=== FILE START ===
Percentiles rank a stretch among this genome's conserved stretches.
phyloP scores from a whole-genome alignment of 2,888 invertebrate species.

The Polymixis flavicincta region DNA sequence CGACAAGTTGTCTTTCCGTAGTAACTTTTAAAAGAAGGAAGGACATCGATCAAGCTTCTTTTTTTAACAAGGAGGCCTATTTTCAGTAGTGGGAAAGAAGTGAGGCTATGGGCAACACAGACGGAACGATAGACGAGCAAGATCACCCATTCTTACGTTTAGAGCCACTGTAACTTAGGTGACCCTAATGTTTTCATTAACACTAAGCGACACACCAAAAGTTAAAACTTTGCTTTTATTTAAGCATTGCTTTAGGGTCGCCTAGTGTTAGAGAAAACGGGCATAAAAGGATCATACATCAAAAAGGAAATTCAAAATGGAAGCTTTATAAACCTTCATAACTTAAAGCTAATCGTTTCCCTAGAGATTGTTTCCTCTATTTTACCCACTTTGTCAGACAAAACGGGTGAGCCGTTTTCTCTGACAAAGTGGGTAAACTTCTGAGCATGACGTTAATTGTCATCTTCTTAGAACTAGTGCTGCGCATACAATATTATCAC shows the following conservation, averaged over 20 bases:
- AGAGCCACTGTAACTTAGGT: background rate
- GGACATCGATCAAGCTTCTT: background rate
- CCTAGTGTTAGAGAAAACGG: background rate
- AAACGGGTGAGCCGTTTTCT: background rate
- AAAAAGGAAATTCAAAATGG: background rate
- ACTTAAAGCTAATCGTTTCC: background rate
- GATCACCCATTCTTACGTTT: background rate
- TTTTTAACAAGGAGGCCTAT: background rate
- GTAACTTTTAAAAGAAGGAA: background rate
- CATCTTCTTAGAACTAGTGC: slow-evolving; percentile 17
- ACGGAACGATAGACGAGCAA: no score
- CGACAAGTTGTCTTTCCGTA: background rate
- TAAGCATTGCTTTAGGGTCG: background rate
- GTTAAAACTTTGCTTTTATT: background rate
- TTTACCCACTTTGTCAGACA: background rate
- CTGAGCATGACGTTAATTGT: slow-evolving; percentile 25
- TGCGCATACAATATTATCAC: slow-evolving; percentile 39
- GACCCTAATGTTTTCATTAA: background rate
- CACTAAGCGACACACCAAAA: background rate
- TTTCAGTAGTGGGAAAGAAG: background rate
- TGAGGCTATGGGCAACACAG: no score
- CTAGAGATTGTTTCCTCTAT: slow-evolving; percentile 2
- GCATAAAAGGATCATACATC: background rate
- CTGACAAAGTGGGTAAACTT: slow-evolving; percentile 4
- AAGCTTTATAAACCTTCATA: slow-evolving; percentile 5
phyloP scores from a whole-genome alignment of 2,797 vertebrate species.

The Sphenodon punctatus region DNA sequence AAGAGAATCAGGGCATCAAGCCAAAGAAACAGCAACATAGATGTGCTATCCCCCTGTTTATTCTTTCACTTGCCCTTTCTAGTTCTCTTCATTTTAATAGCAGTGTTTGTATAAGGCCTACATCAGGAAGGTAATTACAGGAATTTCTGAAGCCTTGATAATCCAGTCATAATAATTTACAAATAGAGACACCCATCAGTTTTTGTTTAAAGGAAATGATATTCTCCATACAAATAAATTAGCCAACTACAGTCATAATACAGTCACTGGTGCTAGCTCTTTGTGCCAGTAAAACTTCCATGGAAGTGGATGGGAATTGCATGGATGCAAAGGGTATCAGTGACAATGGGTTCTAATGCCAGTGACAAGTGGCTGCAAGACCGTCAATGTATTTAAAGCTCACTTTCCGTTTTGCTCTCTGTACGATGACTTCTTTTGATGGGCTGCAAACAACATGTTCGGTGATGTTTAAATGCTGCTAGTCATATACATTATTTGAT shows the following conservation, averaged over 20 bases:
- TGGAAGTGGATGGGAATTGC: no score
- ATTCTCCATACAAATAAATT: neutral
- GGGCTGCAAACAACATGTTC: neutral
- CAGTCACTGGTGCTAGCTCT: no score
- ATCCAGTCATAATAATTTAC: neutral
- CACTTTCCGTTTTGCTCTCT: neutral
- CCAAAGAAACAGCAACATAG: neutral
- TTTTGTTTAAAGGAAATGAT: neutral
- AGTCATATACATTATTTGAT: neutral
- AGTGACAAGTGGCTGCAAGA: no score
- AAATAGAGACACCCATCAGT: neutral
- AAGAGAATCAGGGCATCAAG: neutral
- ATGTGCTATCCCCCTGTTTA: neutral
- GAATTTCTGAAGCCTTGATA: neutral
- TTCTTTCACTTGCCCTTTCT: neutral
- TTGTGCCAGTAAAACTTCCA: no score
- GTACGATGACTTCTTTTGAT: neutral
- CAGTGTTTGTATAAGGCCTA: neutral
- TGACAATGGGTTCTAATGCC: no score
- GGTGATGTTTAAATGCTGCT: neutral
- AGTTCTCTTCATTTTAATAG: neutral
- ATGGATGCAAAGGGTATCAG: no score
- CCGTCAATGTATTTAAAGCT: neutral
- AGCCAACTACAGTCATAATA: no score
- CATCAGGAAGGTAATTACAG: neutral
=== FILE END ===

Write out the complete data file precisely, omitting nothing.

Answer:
Percentiles rank a stretch among this genome's conserved stretches.
phyloP scores from a whole-genome alignment of 2,888 invertebrate species.

The Polymixis flavicincta region DNA sequence CGACAAGTTGTCTTTCCGTAGTAACTTTTAAAAGAAGGAAGGACATCGATCAAGCTTCTTTTTTTAACAAGGAGGCCTATTTTCAGTAGTGGGAAAGAAGTGAGGCTATGGGCAACACAGACGGAACGATAGACGAGCAAGATCACCCATTCTTACGTTTAGAGCCACTGTAACTTAGGTGACCCTAATGTTTTCATTAACACTAAGCGACACACCAAAAGTTAAAACTTTGCTTTTATTTAAGCATTGCTTTAGGGTCGCCTAGTGTTAGAGAAAACGGGCATAAAAGGATCATACATCAAAAAGGAAATTCAAAATGGAAGCTTTATAAACCTTCATAACTTAAAGCTAATCGTTTCCCTAGAGATTGTTTCCTCTATTTTACCCACTTTGTCAGACAAAACGGGTGAGCCGTTTTCTCTGACAAAGTGGGTAAACTTCTGAGCATGACGTTAATTGTCATCTTCTTAGAACTAGTGCTGCGCATACAATATTATCAC shows the following conservation, averaged over 20 bases:
- AGAGCCACTGTAACTTAGGT: background rate
- GGACATCGATCAAGCTTCTT: background rate
- CCTAGTGTTAGAGAAAACGG: background rate
- AAACGGGTGAGCCGTTTTCT: background rate
- AAAAAGGAAATTCAAAATGG: background rate
- ACTTAAAGCTAATCGTTTCC: background rate
- GATCACCCATTCTTACGTTT: background rate
- TTTTTAACAAGGAGGCCTAT: background rate
- GTAACTTTTAAAAGAAGGAA: background rate
- CATCTTCTTAGAACTAGTGC: slow-evolving; percentile 17
- ACGGAACGATAGACGAGCAA: no score
- CGACAAGTTGTCTTTCCGTA: background rate
- TAAGCATTGCTTTAGGGTCG: background rate
- GTTAAAACTTTGCTTTTATT: background rate
- TTTACCCACTTTGTCAGACA: background rate
- CTGAGCATGACGTTAATTGT: slow-evolving; percentile 25
- TGCGCATACAATATTATCAC: slow-evolving; percentile 39
- GACCCTAATGTTTTCATTAA: background rate
- CACTAAGCGACACACCAAAA: background rate
- TTTCAGTAGTGGGAAAGAAG: background rate
- TGAGGCTATGGGCAACACAG: no score
- CTAGAGATTGTTTCCTCTAT: slow-evolving; percentile 2
- GCATAAAAGGATCATACATC: background rate
- CTGACAAAGTGGGTAAACTT: slow-evolving; percentile 4
- AAGCTTTATAAACCTTCATA: slow-evolving; percentile 5
phyloP scores from a whole-genome alignment of 2,797 vertebrate species.

The Sphenodon punctatus region DNA sequence AAGAGAATCAGGGCATCAAGCCAAAGAAACAGCAACATAGATGTGCTATCCCCCTGTTTATTCTTTCACTTGCCCTTTCTAGTTCTCTTCATTTTAATAGCAGTGTTTGTATAAGGCCTACATCAGGAAGGTAATTACAGGAATTTCTGAAGCCTTGATAATCCAGTCATAATAATTTACAAATAGAGACACCCATCAGTTTTTGTTTAAAGGAAATGATATTCTCCATACAAATAAATTAGCCAACTACAGTCATAATACAGTCACTGGTGCTAGCTCTTTGTGCCAGTAAAACTTCCATGGAAGTGGATGGGAATTGCATGGATGCAAAGGGTATCAGTGACAATGGGTTCTAATGCCAGTGACAAGTGGCTGCAAGACCGTCAATGTATTTAAAGCTCACTTTCCGTTTTGCTCTCTGTACGATGACTTCTTTTGATGGGCTGCAAACAACATGTTCGGTGATGTTTAAATGCTGCTAGTCATATACATTATTTGAT shows the following conservation, averaged over 20 bases:
- TGGAAGTGGATGGGAATTGC: no score
- ATTCTCCATACAAATAAATT: neutral
- GGGCTGCAAACAACATGTTC: neutral
- CAGTCACTGGTGCTAGCTCT: no score
- ATCCAGTCATAATAATTTAC: neutral
- CACTTTCCGTTTTGCTCTCT: neutral
- CCAAAGAAACAGCAACATAG: neutral
- TTTTGTTTAAAGGAAATGAT: neutral
- AGTCATATACATTATTTGAT: neutral
- AGTGACAAGTGGCTGCAAGA: no score
- AAATAGAGACACCCATCAGT: neutral
- AAGAGAATCAGGGCATCAAG: neutral
- ATGTGCTATCCCCCTGTTTA: neutral
- GAATTTCTGAAGCCTTGATA: neutral
- TTCTTTCACTTGCCCTTTCT: neutral
- TTGTGCCAGTAAAACTTCCA: no score
- GTACGATGACTTCTTTTGAT: neutral
- CAGTGTTTGTATAAGGCCTA: neutral
- TGACAATGGGTTCTAATGCC: no score
- GGTGATGTTTAAATGCTGCT: neutral
- AGTTCTCTTCATTTTAATAG: neutral
- ATGGATGCAAAGGGTATCAG: no score
- CCGTCAATGTATTTAAAGCT: neutral
- AGCCAACTACAGTCATAATA: no score
- CATCAGGAAGGTAATTACAG: neutral